FinCEN expects that the obligation to file Real Estate Reports would generally apply to settlement agents, title insurance agents, escrow agents, and attorneys.
Comments about the Notice of Proposed Rulemaking will be accepted for 60 days following publication in the Federal Register.
Small Business Registry
Treasury has also pursued the development of a new small business ownership database called the beneficial ownership registry, which is expected to include personal information on the owners of at least 32 million U.S. businesses. (AP, Feb. 7 | FinCEN’s background information and FAQs on reporting)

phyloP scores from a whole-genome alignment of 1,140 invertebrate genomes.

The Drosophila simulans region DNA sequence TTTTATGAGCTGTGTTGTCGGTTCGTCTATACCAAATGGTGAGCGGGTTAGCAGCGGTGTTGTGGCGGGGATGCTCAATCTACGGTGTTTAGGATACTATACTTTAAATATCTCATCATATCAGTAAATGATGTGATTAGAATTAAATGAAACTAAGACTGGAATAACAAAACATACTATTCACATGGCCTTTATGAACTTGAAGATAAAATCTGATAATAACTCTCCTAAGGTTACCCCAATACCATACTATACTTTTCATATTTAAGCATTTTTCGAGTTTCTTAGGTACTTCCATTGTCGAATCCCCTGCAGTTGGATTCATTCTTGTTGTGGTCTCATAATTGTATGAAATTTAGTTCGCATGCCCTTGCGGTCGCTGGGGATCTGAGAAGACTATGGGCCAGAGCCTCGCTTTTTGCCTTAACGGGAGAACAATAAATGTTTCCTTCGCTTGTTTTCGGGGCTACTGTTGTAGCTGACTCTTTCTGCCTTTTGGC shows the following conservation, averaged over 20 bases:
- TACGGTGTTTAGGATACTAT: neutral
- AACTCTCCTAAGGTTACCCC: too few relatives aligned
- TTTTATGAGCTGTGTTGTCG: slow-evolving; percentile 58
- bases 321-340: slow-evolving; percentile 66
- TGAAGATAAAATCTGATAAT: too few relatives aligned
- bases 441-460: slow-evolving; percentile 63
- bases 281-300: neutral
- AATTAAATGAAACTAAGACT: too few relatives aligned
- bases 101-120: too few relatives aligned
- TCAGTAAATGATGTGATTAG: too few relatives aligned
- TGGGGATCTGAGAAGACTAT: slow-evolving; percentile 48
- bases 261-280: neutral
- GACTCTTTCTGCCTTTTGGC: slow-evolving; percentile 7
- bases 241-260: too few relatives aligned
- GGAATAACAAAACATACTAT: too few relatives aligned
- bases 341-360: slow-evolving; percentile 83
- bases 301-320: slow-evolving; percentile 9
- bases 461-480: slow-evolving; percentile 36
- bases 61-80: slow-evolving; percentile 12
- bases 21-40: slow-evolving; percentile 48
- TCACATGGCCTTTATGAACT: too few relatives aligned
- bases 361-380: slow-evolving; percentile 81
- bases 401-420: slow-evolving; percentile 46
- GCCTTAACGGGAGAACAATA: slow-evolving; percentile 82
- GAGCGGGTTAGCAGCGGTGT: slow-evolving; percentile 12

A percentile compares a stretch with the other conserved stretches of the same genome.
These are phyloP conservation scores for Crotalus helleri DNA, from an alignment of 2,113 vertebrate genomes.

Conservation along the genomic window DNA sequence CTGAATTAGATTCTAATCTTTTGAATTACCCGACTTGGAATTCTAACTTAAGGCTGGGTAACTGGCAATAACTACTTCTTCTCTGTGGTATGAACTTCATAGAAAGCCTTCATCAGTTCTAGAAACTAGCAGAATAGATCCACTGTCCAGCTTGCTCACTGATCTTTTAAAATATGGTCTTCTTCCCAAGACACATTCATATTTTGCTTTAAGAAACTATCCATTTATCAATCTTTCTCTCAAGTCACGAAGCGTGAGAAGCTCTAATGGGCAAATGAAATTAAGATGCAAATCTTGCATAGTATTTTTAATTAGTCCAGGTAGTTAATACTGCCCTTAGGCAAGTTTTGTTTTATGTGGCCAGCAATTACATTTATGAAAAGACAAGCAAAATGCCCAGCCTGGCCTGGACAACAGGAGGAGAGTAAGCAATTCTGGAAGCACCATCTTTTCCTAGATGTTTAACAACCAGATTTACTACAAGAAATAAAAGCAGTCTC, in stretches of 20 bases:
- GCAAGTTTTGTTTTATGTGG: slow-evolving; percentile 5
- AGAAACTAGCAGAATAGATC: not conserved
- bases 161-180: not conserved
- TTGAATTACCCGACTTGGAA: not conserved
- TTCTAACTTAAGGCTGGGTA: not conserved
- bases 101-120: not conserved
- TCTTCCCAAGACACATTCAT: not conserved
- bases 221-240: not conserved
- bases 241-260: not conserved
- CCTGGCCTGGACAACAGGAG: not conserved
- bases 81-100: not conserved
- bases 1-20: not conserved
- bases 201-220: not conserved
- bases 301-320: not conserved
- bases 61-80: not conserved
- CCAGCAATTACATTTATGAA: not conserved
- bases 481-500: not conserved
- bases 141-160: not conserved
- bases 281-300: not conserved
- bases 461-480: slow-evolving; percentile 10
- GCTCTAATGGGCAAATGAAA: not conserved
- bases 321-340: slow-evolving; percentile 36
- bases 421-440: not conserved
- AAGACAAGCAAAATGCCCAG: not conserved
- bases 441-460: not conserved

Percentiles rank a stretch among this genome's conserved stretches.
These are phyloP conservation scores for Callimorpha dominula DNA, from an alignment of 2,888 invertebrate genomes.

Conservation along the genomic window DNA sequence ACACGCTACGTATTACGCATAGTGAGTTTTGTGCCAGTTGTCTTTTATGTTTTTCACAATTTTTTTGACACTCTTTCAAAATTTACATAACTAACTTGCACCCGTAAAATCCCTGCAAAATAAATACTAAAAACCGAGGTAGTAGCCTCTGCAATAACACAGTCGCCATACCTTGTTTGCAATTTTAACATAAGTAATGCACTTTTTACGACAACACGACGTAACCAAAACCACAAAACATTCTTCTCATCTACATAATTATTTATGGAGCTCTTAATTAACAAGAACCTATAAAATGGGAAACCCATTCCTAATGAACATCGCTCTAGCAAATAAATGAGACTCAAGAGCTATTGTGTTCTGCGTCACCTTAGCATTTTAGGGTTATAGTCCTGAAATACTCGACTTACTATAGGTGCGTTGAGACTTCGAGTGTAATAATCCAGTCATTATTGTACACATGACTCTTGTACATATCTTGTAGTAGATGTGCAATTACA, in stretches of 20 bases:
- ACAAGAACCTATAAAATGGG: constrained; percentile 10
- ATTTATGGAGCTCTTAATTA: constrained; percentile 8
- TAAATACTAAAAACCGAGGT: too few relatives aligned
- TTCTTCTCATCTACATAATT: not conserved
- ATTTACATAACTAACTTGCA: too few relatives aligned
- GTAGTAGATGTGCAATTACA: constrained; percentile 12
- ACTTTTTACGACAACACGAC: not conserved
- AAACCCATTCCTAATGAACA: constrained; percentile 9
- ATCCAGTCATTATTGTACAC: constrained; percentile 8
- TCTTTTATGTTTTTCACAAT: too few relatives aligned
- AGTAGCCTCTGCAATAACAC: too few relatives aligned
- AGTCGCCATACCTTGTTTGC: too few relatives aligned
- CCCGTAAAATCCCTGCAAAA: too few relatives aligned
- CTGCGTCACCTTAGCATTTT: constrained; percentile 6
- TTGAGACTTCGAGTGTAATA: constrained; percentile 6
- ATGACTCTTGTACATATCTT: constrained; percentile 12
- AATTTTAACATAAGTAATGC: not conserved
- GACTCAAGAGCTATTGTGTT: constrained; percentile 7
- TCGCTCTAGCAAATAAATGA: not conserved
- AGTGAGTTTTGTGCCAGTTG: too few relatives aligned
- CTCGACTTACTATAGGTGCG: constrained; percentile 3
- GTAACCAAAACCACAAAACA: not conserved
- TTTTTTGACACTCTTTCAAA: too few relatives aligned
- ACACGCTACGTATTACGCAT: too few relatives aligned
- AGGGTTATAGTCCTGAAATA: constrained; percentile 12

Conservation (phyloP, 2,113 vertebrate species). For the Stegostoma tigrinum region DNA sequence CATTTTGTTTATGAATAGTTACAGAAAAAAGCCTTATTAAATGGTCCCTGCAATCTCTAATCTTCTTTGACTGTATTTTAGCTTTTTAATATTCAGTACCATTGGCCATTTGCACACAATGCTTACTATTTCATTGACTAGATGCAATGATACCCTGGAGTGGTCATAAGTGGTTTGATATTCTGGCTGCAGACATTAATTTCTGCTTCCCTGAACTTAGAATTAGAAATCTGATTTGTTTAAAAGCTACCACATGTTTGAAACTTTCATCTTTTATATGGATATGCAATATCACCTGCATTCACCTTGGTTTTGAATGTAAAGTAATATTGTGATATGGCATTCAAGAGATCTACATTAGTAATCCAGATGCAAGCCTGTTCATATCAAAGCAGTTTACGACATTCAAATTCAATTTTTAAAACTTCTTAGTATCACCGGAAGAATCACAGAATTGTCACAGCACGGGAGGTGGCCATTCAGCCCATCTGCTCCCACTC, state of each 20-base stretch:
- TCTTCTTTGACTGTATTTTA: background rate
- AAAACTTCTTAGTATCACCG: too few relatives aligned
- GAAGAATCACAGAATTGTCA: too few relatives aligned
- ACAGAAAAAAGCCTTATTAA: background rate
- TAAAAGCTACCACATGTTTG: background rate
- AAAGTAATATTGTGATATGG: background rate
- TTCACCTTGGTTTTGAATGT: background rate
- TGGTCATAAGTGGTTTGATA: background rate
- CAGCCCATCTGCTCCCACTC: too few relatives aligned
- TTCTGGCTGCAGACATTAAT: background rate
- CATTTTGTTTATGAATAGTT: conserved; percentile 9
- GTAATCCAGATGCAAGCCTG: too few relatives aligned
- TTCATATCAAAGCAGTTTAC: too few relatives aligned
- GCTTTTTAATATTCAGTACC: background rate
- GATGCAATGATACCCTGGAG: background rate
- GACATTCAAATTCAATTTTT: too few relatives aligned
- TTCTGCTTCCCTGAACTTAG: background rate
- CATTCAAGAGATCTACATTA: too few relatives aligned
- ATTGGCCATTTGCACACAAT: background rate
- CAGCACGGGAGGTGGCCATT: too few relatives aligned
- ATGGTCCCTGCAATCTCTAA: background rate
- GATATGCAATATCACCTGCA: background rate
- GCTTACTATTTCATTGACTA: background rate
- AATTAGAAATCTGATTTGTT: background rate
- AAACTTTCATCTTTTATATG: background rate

The registry requires millions of companies to report information about persons who own at least 25% of a company or exert significant authority over it to the Financial Crimes Enforcement Network (FinCEN).These beneficial ownership regulations took effect on Jan. 1, 2024 under the Corporate Transparency Act (CTA). (Final Rule | Fact Sheet | Wall Street Journal and Bloomberg Law, Sept. 29)
On Jan. 8, Treasury Secretary Janet Yellen announced that 100,000 businesses have registered for the new database. (AP, Jan. 8)
Ten national real estate industry organizations and The Roundtable submitted detailed comments to FinCEN on Feb. 21, 2022 about the proposed anti-money laundering regulations affecting real estate transactions. (Roundtable Weekly, Feb. 25, 2022)
On Oct. 13, 2023, The Roundtable and a coalition of eight national real estate groups urged Treasury Secretary Yellen to delay the implementation of these burdensome reporting requirements. (Coalition letter | Roundtable Weekly, Oct. 20 and Sept. 30)